Law Schools

The scream.jpgTimes are difficult for 3Ls. The legal economy is in shambles. Their debts are about to come due, and they have no reasonable opportunities for legal employment. Many third years have resorted to cold, unsolicited résumé dumps, hoping against hope that they’ll get lucky.

There is a lot of pressure on 3Ls. But handling enormous pressure is an important skill for would-be attorneys. One 3L who faced this employment pressure totally collapsed. Unfortunately for the 3L, that collapse is preserved over email.

The situation started innocently enough. The unidentified 3L sent in a résumé and cover letter to Webster & Associates LLC, looking for legal work. The letter was inartfully addressed to “Esteemed Mr. Webster, Partner:”

I know, you’re thinking that this 3L thought he was addressing Partner Emeritus instead of a regular person. But that’s not really the problem here.

The problem is that Webster & Associates is not a law firm; it’s a company run by a man named Bruce Webster that specializes in IT consulting. Two seconds on the Webster & Associates website would have revealed this fact.

Webster sent the job seeker back an — admittedly curt — response. And then things got out of hand.

double red triangle arrows Continue reading “3L Achieves Networking Failure: Disaster Preserved via Email”

northwestern law school.gifEarlier this week, at the PLI Law Firm Leadership and Management Institute — which was excellent, by the way (and not just because we presented there) — Dean David Van Zandt, of Northwestern University School of Law, offered some reflections on the future of legal education. (We used one of his comments as a recent quote of the day.)

Dean Van Zandt’s presentation was thoughtful and thought-provoking. He analyzed a number of recent reforms made by leading law schools. He also explained the changes that Northwestern Law School has made to its academic program.

One of his most interesting tidbits was the starting salary that would constitute a “break-even point” for going to law school. In other words, what salary would you have to earn upon graduation in order to make going to law school an economically rational decision?

double red triangle arrows Continue reading “Changes in Legal Education: Some Thoughts from Dean David Van Zandt”

Southern New England School of Law logo.jpgEd. Note: We apologize for our technical difficulties. The commenting function should now be working again.
It’s official. Southern New England School of Law will be converted into the first Massachusetts public law school by the University of Massachusetts. The Boston Globe reports:

The Board of Higher Education today approved the creation of Massachusetts’ first public law school, a historic vote that opens the doors for the initial class of students to enroll in the fall. Under the controversial plan, vehemently opposed by three private law schools, UMass-Dartmouth will acquire the private Southern New England School of Law, which is donating its campus and assets to the state.

Of course the plan wasn’t just opposed by private law schools. It was also opposed by a number of people who actually care about whether or not graduates from UMass Legal will be able to spin off their legal education into an actual practice.
But, it sounds better to say that only “private” interests were arrayed in an anti-competitive attempt to block the new school. Never let facts get in the way of a good story.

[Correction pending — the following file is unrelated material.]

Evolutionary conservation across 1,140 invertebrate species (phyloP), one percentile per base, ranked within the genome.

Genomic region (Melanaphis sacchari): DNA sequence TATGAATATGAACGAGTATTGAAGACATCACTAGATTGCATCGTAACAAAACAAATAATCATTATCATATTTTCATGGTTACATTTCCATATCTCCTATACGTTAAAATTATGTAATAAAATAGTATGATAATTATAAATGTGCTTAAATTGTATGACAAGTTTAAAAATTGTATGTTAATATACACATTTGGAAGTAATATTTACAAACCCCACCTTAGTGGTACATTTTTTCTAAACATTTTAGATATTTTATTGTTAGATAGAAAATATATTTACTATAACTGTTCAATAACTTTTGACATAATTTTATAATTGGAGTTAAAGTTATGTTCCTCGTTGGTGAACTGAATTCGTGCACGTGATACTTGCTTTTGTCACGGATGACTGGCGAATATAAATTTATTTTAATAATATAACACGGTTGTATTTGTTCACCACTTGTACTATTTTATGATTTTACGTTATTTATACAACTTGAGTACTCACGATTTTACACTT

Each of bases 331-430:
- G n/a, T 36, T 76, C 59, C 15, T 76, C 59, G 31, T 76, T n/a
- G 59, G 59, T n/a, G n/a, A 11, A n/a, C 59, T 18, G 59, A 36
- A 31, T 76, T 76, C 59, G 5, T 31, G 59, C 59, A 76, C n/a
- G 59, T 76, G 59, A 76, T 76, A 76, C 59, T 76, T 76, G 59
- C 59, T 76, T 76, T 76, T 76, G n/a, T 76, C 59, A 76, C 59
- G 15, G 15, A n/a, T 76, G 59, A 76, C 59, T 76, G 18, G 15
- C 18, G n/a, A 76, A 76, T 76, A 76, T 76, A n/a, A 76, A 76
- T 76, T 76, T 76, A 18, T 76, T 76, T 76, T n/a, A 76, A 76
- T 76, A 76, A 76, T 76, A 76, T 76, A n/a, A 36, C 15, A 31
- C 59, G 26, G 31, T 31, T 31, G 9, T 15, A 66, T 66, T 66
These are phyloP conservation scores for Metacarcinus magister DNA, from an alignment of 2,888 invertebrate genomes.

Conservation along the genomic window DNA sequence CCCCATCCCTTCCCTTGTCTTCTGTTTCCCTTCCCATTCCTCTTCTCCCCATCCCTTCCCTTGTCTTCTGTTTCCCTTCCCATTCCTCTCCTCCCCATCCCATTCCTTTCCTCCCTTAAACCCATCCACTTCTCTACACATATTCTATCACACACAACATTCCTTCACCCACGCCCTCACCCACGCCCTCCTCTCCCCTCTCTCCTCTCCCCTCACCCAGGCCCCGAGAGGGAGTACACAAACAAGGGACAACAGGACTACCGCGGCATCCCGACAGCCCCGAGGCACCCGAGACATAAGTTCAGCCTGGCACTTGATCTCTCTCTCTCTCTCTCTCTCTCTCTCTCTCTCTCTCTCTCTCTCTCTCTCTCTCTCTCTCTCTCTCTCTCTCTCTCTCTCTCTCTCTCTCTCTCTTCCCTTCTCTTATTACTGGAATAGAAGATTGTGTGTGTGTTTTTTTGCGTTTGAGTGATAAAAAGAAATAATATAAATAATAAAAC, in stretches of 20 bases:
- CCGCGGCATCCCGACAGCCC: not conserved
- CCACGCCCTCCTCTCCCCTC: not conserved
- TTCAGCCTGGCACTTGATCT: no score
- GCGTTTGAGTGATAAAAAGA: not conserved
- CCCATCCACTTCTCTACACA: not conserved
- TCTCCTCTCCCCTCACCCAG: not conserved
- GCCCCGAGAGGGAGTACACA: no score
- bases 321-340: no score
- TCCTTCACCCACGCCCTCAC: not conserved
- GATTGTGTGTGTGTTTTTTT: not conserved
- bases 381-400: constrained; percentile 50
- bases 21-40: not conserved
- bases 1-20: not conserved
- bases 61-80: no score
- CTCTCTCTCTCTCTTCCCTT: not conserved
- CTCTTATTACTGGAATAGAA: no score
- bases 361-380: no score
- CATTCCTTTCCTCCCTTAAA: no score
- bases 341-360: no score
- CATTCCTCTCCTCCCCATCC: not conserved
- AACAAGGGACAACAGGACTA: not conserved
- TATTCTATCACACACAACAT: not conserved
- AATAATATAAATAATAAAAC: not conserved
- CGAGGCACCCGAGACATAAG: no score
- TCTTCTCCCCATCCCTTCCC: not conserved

More spin after the jump.

double red triangle arrows Continue reading “UMass Law School: All Systems Go.”

Your problems are our problems, and our problems are your problems.

– Northwestern Law School Dean David E. Van Zandt, discussing the relationship between law schools and law firms at the PLI Law Firm Leadership and Management Institute.

Vinny Guadagnino Vinnie Guadagnino law student law school lawyer.jpgAre you one of the 21 percent of law school students who, due to the changing legal job market, regret going to law school? If going to law school was a stupid decision decision for you, then congratulations — Vinny Guadagnino, the “self-confessed mama’s boy” of Jersey Shore fame, is smarter than you are.

We mentioned his recent interview with Us Magazine before, but in case you missed it — and, judging from all the emails we’ve been getting about it, it seems many of you did — let’s go over the highlights.

Like his undergraduate GPA — which is probably higher than yours….

double red triangle arrows Continue reading “Is Vinny of ‘The Jersey Shore’ Smarter Than You Are?”

aba_logo_K.gifEarlier this month, Mark Greenbaum penned a blistering op-ed in the Los Angeles Times, blasting the American Bar Association for not exercising greater regulatory control over law schools. Obviously, I’ve been publicly begging the ABA to do something about the proliferation of new law schools and new law students, hoping against hope that lawyers would be afforded the same kind of professional protection that doctors enjoy.
Apparently, ABA President Carolyn B. Lamm is sick of hearing lawyers and commentators complain about the ABA’s lack of regulatory oversight over the law schools they accredit. Lamm shot back at Greenbaum (and anybody else who thinks there are too many law schools). If you’re hoping for the ABA to step up and stem the tide of new lawyers, Lamm’s message is clear: don’t hold your breath. Here’s the opening to her full-throated defense of the ABA:

To the Editor:
You published a recent opinion piece by Mark Greenbaum. His analysis is premised on incorrect facts from which he draws flawed conclusions. He misstates the number of American Bar Association-approved law schools, ties it to what he describes as a “flood of graduates,” and insists the ABA should “block” new schools. He fails to acknowledge that in fact existing law schools have reduced voluntarily class size and therefore despite a minimal increase in the number of accredited law schools (7% over a 5 year period) first year enrollment grew by only two percent. Hardly producing a “flood of graduates”.